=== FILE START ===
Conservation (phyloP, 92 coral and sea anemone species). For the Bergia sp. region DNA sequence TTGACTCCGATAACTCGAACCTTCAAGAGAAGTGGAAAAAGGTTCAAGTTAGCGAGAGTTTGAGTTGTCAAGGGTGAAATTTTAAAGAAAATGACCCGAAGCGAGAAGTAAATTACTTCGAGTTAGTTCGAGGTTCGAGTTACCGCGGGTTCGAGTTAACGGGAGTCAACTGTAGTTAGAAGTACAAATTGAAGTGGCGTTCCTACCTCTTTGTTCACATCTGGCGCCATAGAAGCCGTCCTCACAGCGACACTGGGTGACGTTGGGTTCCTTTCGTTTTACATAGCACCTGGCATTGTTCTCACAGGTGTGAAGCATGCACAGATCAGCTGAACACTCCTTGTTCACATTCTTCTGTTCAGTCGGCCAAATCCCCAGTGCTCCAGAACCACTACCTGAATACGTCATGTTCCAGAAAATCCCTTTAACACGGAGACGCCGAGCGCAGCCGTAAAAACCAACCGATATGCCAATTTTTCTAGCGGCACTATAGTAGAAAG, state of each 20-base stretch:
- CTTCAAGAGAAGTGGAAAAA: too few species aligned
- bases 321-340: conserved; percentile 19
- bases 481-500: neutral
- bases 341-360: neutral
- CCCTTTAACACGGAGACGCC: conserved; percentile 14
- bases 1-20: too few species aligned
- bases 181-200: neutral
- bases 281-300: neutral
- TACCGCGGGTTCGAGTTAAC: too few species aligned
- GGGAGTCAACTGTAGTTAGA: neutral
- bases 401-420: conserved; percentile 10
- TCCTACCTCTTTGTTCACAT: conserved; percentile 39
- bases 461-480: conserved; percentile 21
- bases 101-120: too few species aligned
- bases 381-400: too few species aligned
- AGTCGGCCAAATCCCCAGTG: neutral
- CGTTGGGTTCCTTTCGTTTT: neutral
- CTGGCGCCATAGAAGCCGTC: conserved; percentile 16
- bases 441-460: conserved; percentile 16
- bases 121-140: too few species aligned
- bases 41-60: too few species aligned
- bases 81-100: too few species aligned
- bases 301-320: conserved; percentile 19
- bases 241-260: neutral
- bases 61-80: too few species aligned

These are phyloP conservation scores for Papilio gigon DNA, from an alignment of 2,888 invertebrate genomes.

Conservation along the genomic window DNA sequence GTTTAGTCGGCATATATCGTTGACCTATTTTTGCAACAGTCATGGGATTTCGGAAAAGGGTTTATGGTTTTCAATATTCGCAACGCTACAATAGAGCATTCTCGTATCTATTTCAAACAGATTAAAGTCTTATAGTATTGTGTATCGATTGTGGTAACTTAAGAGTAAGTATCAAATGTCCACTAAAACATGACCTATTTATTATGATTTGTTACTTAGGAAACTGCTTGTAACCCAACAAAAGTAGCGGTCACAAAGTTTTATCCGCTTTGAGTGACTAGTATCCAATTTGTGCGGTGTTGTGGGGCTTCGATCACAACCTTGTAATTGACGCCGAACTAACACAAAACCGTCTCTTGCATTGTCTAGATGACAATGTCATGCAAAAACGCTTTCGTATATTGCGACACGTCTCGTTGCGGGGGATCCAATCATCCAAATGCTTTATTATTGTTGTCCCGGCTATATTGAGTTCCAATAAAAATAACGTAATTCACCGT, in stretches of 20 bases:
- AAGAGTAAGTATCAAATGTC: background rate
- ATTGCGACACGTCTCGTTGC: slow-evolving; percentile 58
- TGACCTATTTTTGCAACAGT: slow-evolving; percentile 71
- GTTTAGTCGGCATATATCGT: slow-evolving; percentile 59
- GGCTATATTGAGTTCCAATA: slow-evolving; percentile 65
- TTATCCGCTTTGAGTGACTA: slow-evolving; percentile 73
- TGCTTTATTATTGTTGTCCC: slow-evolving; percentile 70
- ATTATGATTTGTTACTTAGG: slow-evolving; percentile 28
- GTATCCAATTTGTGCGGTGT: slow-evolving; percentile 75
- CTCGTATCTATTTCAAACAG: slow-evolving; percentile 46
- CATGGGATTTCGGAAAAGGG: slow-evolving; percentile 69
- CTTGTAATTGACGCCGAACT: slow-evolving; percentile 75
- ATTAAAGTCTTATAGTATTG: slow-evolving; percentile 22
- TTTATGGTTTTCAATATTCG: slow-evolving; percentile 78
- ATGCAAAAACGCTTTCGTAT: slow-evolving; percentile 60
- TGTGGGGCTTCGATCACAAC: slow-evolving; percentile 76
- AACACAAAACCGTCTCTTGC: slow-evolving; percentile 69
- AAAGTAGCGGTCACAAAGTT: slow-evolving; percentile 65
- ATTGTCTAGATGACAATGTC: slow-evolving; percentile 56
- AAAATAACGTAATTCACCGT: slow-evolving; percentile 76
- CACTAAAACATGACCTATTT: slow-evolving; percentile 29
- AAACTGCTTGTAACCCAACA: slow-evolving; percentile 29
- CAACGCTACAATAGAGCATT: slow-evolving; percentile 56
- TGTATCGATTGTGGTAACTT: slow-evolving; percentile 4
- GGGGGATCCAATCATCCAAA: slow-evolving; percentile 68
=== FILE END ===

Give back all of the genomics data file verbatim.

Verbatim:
Conservation (phyloP, 92 coral and sea anemone species). For the Bergia sp. region DNA sequence TTGACTCCGATAACTCGAACCTTCAAGAGAAGTGGAAAAAGGTTCAAGTTAGCGAGAGTTTGAGTTGTCAAGGGTGAAATTTTAAAGAAAATGACCCGAAGCGAGAAGTAAATTACTTCGAGTTAGTTCGAGGTTCGAGTTACCGCGGGTTCGAGTTAACGGGAGTCAACTGTAGTTAGAAGTACAAATTGAAGTGGCGTTCCTACCTCTTTGTTCACATCTGGCGCCATAGAAGCCGTCCTCACAGCGACACTGGGTGACGTTGGGTTCCTTTCGTTTTACATAGCACCTGGCATTGTTCTCACAGGTGTGAAGCATGCACAGATCAGCTGAACACTCCTTGTTCACATTCTTCTGTTCAGTCGGCCAAATCCCCAGTGCTCCAGAACCACTACCTGAATACGTCATGTTCCAGAAAATCCCTTTAACACGGAGACGCCGAGCGCAGCCGTAAAAACCAACCGATATGCCAATTTTTCTAGCGGCACTATAGTAGAAAG, state of each 20-base stretch:
- CTTCAAGAGAAGTGGAAAAA: too few species aligned
- bases 321-340: conserved; percentile 19
- bases 481-500: neutral
- bases 341-360: neutral
- CCCTTTAACACGGAGACGCC: conserved; percentile 14
- bases 1-20: too few species aligned
- bases 181-200: neutral
- bases 281-300: neutral
- TACCGCGGGTTCGAGTTAAC: too few species aligned
- GGGAGTCAACTGTAGTTAGA: neutral
- bases 401-420: conserved; percentile 10
- TCCTACCTCTTTGTTCACAT: conserved; percentile 39
- bases 461-480: conserved; percentile 21
- bases 101-120: too few species aligned
- bases 381-400: too few species aligned
- AGTCGGCCAAATCCCCAGTG: neutral
- CGTTGGGTTCCTTTCGTTTT: neutral
- CTGGCGCCATAGAAGCCGTC: conserved; percentile 16
- bases 441-460: conserved; percentile 16
- bases 121-140: too few species aligned
- bases 41-60: too few species aligned
- bases 81-100: too few species aligned
- bases 301-320: conserved; percentile 19
- bases 241-260: neutral
- bases 61-80: too few species aligned

These are phyloP conservation scores for Papilio gigon DNA, from an alignment of 2,888 invertebrate genomes.

Conservation along the genomic window DNA sequence GTTTAGTCGGCATATATCGTTGACCTATTTTTGCAACAGTCATGGGATTTCGGAAAAGGGTTTATGGTTTTCAATATTCGCAACGCTACAATAGAGCATTCTCGTATCTATTTCAAACAGATTAAAGTCTTATAGTATTGTGTATCGATTGTGGTAACTTAAGAGTAAGTATCAAATGTCCACTAAAACATGACCTATTTATTATGATTTGTTACTTAGGAAACTGCTTGTAACCCAACAAAAGTAGCGGTCACAAAGTTTTATCCGCTTTGAGTGACTAGTATCCAATTTGTGCGGTGTTGTGGGGCTTCGATCACAACCTTGTAATTGACGCCGAACTAACACAAAACCGTCTCTTGCATTGTCTAGATGACAATGTCATGCAAAAACGCTTTCGTATATTGCGACACGTCTCGTTGCGGGGGATCCAATCATCCAAATGCTTTATTATTGTTGTCCCGGCTATATTGAGTTCCAATAAAAATAACGTAATTCACCGT, in stretches of 20 bases:
- AAGAGTAAGTATCAAATGTC: background rate
- ATTGCGACACGTCTCGTTGC: slow-evolving; percentile 58
- TGACCTATTTTTGCAACAGT: slow-evolving; percentile 71
- GTTTAGTCGGCATATATCGT: slow-evolving; percentile 59
- GGCTATATTGAGTTCCAATA: slow-evolving; percentile 65
- TTATCCGCTTTGAGTGACTA: slow-evolving; percentile 73
- TGCTTTATTATTGTTGTCCC: slow-evolving; percentile 70
- ATTATGATTTGTTACTTAGG: slow-evolving; percentile 28
- GTATCCAATTTGTGCGGTGT: slow-evolving; percentile 75
- CTCGTATCTATTTCAAACAG: slow-evolving; percentile 46
- CATGGGATTTCGGAAAAGGG: slow-evolving; percentile 69
- CTTGTAATTGACGCCGAACT: slow-evolving; percentile 75
- ATTAAAGTCTTATAGTATTG: slow-evolving; percentile 22
- TTTATGGTTTTCAATATTCG: slow-evolving; percentile 78
- ATGCAAAAACGCTTTCGTAT: slow-evolving; percentile 60
- TGTGGGGCTTCGATCACAAC: slow-evolving; percentile 76
- AACACAAAACCGTCTCTTGC: slow-evolving; percentile 69
- AAAGTAGCGGTCACAAAGTT: slow-evolving; percentile 65
- ATTGTCTAGATGACAATGTC: slow-evolving; percentile 56
- AAAATAACGTAATTCACCGT: slow-evolving; percentile 76
- CACTAAAACATGACCTATTT: slow-evolving; percentile 29
- AAACTGCTTGTAACCCAACA: slow-evolving; percentile 29
- CAACGCTACAATAGAGCATT: slow-evolving; percentile 56
- TGTATCGATTGTGGTAACTT: slow-evolving; percentile 4
- GGGGGATCCAATCATCCAAA: slow-evolving; percentile 68